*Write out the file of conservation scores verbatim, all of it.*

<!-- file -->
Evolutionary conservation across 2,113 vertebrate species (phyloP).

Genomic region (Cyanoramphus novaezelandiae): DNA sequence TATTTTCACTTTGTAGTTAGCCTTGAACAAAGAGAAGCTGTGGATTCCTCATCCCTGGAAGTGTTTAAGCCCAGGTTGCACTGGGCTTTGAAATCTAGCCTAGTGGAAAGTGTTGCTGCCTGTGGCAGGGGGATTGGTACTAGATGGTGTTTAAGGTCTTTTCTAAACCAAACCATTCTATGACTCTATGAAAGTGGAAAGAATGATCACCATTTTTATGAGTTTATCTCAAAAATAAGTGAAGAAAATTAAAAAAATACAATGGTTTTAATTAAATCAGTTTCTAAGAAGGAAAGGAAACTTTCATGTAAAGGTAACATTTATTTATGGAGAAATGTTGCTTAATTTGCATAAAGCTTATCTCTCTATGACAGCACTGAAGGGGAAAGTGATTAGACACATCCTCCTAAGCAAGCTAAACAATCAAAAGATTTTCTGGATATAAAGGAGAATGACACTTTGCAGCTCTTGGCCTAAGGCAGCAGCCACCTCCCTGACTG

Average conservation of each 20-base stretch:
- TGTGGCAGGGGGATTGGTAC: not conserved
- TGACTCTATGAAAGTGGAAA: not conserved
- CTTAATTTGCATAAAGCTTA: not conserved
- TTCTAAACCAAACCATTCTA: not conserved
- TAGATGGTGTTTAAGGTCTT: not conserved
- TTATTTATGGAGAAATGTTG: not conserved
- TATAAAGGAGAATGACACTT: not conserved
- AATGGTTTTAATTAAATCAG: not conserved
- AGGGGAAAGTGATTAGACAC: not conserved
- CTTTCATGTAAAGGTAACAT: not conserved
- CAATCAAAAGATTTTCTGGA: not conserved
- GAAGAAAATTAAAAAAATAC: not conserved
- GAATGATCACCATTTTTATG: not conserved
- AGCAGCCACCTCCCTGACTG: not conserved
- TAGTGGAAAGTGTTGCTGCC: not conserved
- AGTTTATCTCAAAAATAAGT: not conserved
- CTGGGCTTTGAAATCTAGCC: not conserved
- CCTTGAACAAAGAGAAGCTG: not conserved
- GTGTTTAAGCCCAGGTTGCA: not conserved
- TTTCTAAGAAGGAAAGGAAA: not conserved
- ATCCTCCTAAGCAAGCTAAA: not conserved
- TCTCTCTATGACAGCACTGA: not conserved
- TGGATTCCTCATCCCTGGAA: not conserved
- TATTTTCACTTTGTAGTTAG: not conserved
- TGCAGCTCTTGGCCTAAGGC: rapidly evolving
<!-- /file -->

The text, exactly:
Evolutionary conservation across 2,113 vertebrate species (phyloP).

Genomic region (Cyanoramphus novaezelandiae): DNA sequence TATTTTCACTTTGTAGTTAGCCTTGAACAAAGAGAAGCTGTGGATTCCTCATCCCTGGAAGTGTTTAAGCCCAGGTTGCACTGGGCTTTGAAATCTAGCCTAGTGGAAAGTGTTGCTGCCTGTGGCAGGGGGATTGGTACTAGATGGTGTTTAAGGTCTTTTCTAAACCAAACCATTCTATGACTCTATGAAAGTGGAAAGAATGATCACCATTTTTATGAGTTTATCTCAAAAATAAGTGAAGAAAATTAAAAAAATACAATGGTTTTAATTAAATCAGTTTCTAAGAAGGAAAGGAAACTTTCATGTAAAGGTAACATTTATTTATGGAGAAATGTTGCTTAATTTGCATAAAGCTTATCTCTCTATGACAGCACTGAAGGGGAAAGTGATTAGACACATCCTCCTAAGCAAGCTAAACAATCAAAAGATTTTCTGGATATAAAGGAGAATGACACTTTGCAGCTCTTGGCCTAAGGCAGCAGCCACCTCCCTGACTG

Average conservation of each 20-base stretch:
- TGTGGCAGGGGGATTGGTAC: not conserved
- TGACTCTATGAAAGTGGAAA: not conserved
- CTTAATTTGCATAAAGCTTA: not conserved
- TTCTAAACCAAACCATTCTA: not conserved
- TAGATGGTGTTTAAGGTCTT: not conserved
- TTATTTATGGAGAAATGTTG: not conserved
- TATAAAGGAGAATGACACTT: not conserved
- AATGGTTTTAATTAAATCAG: not conserved
- AGGGGAAAGTGATTAGACAC: not conserved
- CTTTCATGTAAAGGTAACAT: not conserved
- CAATCAAAAGATTTTCTGGA: not conserved
- GAAGAAAATTAAAAAAATAC: not conserved
- GAATGATCACCATTTTTATG: not conserved
- AGCAGCCACCTCCCTGACTG: not conserved
- TAGTGGAAAGTGTTGCTGCC: not conserved
- AGTTTATCTCAAAAATAAGT: not conserved
- CTGGGCTTTGAAATCTAGCC: not conserved
- CCTTGAACAAAGAGAAGCTG: not conserved
- GTGTTTAAGCCCAGGTTGCA: not conserved
- TTTCTAAGAAGGAAAGGAAA: not conserved
- ATCCTCCTAAGCAAGCTAAA: not conserved
- TCTCTCTATGACAGCACTGA: not conserved
- TGGATTCCTCATCCCTGGAA: not conserved
- TATTTTCACTTTGTAGTTAG: not conserved
- TGCAGCTCTTGGCCTAAGGC: rapidly evolving